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The Duke and Duchess of Cambridge remove a rain jacket to unveil a plaque in the Great Bear rainforest in Bella Bella, B.C., Monday, Sept 26, 2016. (JONATHAN HAYWARD/THE CANADIAN PRESS)
The Duke and Duchess of Cambridge remove a rain jacket to unveil a plaque in the Great Bear rainforest in Bella Bella, B.C., Monday, Sept 26, 2016. (JONATHAN HAYWARD/THE CANADIAN PRESS)

Clark promotes Great Bear Rainforest in U.K. while First Nations battle oil spill Add to ...

British Columbia Premier Christy Clark was at Buckingham Palace on Tuesday where the Queen recognized the creation of the Great Bear Rainforest – Canada’s contribution to the Queen’s Commonwealth Canopy initiative to preserve indigenous forests.

But back home, the chief of a community in the same territory has spent the last month battling an oil spill from a sunken tug, which has contaminated traditional seafood resources. Heiltsuk Chief Marilyn Slett slammed the Premier for ignoring the disaster while promoting the region as a tourist destination during her visit to London.

Even with broad support for the Great Bear Rainforest land use agreement among the First Nations who live in the region, anger over issues ranging from trophy hunting of bears to the proposed transport of crude oil and liquefied natural gas in the surrounding waters has highlighted tensions within those groups.

Read more: B.C. premier’s U.K. trip to promote rainforest during fuel spill prompts online backlash

Dallas Smith, the signatory on behalf of the Nanwakolas Tribal Council, promoted the Buckingham Palace event on Twitter, declaring it a “great recognition for all of us who work, live and play” in the Great Bear Rainforest. Mr. Smith has stepped down from his leadership role on the council as he runs for a seat in the B.C. legislature for Ms. Clark’s Liberal party in the upcoming spring election.

The other major indigenous group in the Great Bear Rainforest is the Coastal First Nations, led by Chief Slett. For the past month, her community has been working to contain the environmental impact of a sunken tug.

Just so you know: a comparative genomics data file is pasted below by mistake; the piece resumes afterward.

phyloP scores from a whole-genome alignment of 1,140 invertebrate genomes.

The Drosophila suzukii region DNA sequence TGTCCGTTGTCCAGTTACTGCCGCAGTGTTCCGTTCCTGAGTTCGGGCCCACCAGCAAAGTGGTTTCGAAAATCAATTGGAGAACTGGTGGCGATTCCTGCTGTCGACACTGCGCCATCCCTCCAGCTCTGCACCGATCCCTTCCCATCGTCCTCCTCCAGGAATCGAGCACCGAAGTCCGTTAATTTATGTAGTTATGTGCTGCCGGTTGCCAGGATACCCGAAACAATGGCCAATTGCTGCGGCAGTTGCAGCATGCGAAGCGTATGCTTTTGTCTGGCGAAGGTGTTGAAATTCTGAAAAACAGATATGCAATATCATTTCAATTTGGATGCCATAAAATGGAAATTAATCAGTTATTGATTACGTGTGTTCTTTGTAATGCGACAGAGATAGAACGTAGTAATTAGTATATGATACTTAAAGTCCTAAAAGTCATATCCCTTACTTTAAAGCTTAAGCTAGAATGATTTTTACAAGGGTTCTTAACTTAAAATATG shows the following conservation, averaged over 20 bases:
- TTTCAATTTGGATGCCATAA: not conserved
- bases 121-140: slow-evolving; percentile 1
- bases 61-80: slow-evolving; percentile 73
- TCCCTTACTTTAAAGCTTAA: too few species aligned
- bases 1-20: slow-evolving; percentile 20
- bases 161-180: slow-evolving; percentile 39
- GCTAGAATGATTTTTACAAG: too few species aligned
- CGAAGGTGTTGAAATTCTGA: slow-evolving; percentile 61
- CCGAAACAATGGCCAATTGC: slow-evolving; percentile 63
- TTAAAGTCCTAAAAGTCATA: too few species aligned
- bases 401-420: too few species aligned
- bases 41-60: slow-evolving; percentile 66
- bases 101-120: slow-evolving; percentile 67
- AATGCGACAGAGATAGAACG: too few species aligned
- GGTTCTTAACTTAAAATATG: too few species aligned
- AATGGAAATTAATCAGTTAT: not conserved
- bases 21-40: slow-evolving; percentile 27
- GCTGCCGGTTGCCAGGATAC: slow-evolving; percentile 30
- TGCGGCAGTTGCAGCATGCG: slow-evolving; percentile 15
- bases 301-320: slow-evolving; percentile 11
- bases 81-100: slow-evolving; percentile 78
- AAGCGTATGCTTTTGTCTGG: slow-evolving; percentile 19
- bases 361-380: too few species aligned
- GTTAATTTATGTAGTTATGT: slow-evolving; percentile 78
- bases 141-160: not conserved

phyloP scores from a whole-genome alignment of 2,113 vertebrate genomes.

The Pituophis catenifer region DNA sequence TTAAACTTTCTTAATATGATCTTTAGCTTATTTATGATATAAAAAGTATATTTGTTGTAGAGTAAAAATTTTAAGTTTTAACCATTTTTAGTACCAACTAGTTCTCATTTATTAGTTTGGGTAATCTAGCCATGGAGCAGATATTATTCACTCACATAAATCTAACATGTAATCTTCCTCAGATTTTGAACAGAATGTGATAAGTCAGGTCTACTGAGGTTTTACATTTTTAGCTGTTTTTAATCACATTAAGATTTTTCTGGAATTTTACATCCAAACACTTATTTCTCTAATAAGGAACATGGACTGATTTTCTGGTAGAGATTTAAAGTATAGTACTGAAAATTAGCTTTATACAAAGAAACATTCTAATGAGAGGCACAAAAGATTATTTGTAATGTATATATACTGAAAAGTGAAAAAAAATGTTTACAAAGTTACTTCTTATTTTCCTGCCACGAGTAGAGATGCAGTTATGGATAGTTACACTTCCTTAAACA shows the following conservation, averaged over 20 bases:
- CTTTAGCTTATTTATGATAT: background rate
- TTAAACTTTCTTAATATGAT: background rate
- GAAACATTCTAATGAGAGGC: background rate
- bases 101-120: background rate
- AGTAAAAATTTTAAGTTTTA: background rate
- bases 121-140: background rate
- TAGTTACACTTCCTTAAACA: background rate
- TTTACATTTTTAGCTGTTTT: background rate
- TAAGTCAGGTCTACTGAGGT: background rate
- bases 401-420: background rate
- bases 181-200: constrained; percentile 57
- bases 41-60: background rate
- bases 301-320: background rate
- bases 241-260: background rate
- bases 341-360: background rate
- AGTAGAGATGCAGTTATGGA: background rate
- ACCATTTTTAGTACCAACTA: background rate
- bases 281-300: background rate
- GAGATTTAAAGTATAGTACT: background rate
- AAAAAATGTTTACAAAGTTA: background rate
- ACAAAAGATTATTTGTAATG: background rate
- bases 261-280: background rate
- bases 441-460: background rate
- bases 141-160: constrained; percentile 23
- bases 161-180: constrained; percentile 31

“We supported and endorsed the Great Bear Rainforest land use agreement. We worked on it for many years,” Chief Slett said in an interview. “But here we are on the front lines of an oil spill in the heart of the Great Bear Rainforest, and not hearing from the Premier at all in this process, it’s unsettling. It’s not where we should be in this relationship.”

The tug boat Nathan E. Stewart ran aground on a reef near the Heiltsuk community of Bella Bella on Oct. 13, spilling more than 107,000 litres of diesel and 2,240 litres of engine oils into the Seaforth Channel. It took 32 days to remove the stricken vessel from the reef.

The Premier has been to Bella Bella twice this year to celebrate events marking the creation of the land use agreement, most recently in September when the Duke and Duchess of Cambridge unveiled a plaque adding the Great Bear Rainforest to the Queen’s Commonwealth Canopy.

At the event at Buckingham Palace, the Queen recognized the contributions of 20 Commonwealth countries to her Canopy initiative. The Great Bear Rainforest was singled out and Ms. Clark was granted a private audience with the Queen and Prince Philip because, at 6.4 million hectares, it is the largest addition of protected forest land to the Canopy.

Chief Slett said the Heiltsuk, having played host to the Premier in Bella Bella, are devastated by her silence during the intense recovery efforts of the sunken tug over the past month. Many families would be harvesting clams right now in Gale Pass, but the fishery has been closed due to the spill.

“That is our breadbasket,” Chief Slett said. “People are afraid. We are trying to ensure we have all the pertinent information about the long-term impacts.” The Heiltsuk have played a central role in the incident response, but have been denied information from environment officials about what evidence has been gathered on the impact of pollution from the spill.

Mr. Smith, who spent years involved in the negotiations around the land use agreement that protects 85 per cent of the region’s old growth forests, said in an interview he is fully supportive of the Heiltsuk’s concerns around the spill cleanup.

“I do feel conflicted. Being a Liberal candidate, I want to defend my team I decided to join,” Mr. Smith said. But he acknowledged that if the spill had taken place in his community, “I would be screaming bloody murder.”

Mr. Smith said he plans to offer his assistance to the Heiltsuk to try to repair the breach between their community and Ms. Clark’s Liberal government. “They need a calm voice to come in and say, ‘You have an issue, let’s talk about it,’” he said.

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